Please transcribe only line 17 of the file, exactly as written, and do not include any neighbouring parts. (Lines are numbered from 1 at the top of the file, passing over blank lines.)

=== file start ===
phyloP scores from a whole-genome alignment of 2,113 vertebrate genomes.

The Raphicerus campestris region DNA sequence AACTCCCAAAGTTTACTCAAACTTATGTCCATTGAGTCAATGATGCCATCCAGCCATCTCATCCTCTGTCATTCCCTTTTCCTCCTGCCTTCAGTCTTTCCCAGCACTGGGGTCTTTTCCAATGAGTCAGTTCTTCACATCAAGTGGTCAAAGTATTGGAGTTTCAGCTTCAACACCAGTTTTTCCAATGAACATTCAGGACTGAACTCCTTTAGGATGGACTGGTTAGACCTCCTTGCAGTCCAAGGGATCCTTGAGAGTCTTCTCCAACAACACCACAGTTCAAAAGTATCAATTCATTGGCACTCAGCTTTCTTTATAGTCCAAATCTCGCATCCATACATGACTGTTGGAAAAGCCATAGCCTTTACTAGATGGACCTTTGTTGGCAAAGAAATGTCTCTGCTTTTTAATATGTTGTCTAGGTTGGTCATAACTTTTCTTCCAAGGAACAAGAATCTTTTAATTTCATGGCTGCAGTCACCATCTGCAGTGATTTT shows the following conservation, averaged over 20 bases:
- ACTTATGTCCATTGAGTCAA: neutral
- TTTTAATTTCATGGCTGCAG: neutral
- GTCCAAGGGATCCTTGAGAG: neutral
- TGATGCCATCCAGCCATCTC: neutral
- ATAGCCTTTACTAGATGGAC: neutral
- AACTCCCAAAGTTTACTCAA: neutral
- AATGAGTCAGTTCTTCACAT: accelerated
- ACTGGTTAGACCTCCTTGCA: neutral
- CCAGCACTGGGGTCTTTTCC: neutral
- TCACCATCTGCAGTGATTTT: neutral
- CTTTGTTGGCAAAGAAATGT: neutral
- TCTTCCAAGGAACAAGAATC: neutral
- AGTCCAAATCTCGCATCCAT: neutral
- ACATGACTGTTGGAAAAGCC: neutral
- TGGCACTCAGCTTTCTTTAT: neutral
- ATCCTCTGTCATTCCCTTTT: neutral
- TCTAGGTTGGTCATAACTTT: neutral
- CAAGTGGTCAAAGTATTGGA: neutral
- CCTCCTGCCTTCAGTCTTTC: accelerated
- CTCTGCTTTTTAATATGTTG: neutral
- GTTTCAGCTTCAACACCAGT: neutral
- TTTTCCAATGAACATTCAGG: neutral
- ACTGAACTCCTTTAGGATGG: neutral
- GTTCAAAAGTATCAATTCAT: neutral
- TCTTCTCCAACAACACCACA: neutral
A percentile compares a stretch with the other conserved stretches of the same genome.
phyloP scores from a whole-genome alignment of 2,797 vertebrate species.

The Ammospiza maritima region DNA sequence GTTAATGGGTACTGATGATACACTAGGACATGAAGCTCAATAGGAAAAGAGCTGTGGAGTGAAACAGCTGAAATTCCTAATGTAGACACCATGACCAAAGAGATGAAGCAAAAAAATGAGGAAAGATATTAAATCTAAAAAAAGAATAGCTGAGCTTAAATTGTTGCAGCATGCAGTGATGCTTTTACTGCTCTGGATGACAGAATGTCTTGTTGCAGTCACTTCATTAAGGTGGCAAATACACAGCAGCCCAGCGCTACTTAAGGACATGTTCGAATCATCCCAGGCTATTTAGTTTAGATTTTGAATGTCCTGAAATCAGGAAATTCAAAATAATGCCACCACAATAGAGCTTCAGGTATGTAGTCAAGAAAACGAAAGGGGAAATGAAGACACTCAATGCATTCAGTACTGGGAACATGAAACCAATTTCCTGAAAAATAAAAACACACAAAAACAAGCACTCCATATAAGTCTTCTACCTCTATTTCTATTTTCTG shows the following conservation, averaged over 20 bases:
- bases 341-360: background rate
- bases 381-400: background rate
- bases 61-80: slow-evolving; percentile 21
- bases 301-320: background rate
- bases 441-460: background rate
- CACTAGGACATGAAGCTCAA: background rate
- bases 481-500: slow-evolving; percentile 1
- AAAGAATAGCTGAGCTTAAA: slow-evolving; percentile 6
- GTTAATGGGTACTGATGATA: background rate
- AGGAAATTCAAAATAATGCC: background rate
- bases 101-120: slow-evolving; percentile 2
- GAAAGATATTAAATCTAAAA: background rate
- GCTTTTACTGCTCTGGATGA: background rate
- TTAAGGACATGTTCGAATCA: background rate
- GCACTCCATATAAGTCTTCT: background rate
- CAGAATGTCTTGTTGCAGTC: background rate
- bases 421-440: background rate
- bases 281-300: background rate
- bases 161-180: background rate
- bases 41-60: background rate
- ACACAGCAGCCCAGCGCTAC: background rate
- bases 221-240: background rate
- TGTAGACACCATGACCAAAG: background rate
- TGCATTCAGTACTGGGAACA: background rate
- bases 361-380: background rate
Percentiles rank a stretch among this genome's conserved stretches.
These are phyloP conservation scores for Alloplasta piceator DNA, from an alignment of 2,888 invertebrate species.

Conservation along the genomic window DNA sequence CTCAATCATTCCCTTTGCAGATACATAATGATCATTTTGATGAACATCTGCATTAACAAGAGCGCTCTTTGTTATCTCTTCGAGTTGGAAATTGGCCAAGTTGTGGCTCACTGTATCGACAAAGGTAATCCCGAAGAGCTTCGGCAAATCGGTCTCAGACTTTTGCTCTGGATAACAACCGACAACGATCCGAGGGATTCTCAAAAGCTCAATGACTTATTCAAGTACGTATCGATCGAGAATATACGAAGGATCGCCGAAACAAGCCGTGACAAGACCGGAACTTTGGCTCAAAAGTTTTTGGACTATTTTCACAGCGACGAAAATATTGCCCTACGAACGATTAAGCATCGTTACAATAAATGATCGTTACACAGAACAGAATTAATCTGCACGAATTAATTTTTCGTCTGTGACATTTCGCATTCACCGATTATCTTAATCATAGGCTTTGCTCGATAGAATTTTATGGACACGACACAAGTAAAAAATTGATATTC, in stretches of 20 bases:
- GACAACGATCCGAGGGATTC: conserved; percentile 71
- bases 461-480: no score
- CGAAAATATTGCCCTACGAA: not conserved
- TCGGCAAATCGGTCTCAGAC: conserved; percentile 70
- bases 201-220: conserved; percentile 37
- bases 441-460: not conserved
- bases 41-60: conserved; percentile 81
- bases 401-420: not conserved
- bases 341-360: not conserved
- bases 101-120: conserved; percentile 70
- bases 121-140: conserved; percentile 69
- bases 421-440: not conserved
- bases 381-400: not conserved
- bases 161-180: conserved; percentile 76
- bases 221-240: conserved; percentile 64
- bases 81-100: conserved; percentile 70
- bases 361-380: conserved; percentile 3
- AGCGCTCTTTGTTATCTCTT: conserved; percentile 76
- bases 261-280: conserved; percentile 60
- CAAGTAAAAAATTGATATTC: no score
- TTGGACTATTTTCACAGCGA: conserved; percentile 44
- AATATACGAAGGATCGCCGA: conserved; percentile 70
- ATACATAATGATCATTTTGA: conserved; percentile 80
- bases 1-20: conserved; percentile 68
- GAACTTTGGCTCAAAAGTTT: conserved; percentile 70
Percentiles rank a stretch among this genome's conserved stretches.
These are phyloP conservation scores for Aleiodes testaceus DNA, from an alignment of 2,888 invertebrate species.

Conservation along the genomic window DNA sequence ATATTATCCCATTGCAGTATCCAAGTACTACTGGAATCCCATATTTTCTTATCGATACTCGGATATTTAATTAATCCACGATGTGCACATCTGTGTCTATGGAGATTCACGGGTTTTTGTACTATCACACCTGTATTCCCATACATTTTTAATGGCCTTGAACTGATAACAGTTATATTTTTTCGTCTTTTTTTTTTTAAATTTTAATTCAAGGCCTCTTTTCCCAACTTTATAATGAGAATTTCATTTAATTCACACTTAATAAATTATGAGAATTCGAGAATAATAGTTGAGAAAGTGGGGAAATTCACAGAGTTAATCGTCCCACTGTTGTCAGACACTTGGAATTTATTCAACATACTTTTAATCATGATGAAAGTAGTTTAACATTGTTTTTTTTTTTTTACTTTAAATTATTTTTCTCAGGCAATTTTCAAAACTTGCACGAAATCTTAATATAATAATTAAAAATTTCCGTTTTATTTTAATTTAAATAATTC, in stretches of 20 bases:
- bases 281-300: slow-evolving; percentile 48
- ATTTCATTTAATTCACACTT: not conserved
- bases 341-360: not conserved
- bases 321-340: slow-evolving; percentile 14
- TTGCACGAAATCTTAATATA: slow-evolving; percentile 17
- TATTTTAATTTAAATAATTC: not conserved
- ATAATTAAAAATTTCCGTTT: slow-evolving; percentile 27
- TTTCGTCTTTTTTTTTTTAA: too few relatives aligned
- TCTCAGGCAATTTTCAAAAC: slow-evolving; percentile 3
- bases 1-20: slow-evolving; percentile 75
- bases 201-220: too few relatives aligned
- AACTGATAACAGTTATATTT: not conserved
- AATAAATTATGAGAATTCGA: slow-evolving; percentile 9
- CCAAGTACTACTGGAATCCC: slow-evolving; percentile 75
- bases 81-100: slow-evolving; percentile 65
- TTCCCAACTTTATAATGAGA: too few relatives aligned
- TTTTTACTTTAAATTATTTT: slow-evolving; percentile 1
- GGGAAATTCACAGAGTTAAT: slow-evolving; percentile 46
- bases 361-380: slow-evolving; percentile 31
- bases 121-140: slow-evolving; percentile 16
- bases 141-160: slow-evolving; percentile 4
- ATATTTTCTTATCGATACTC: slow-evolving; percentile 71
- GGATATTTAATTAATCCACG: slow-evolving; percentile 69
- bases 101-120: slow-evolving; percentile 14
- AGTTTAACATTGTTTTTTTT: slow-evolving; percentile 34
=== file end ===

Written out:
- TGGCACTCAGCTTTCTTTAT: neutral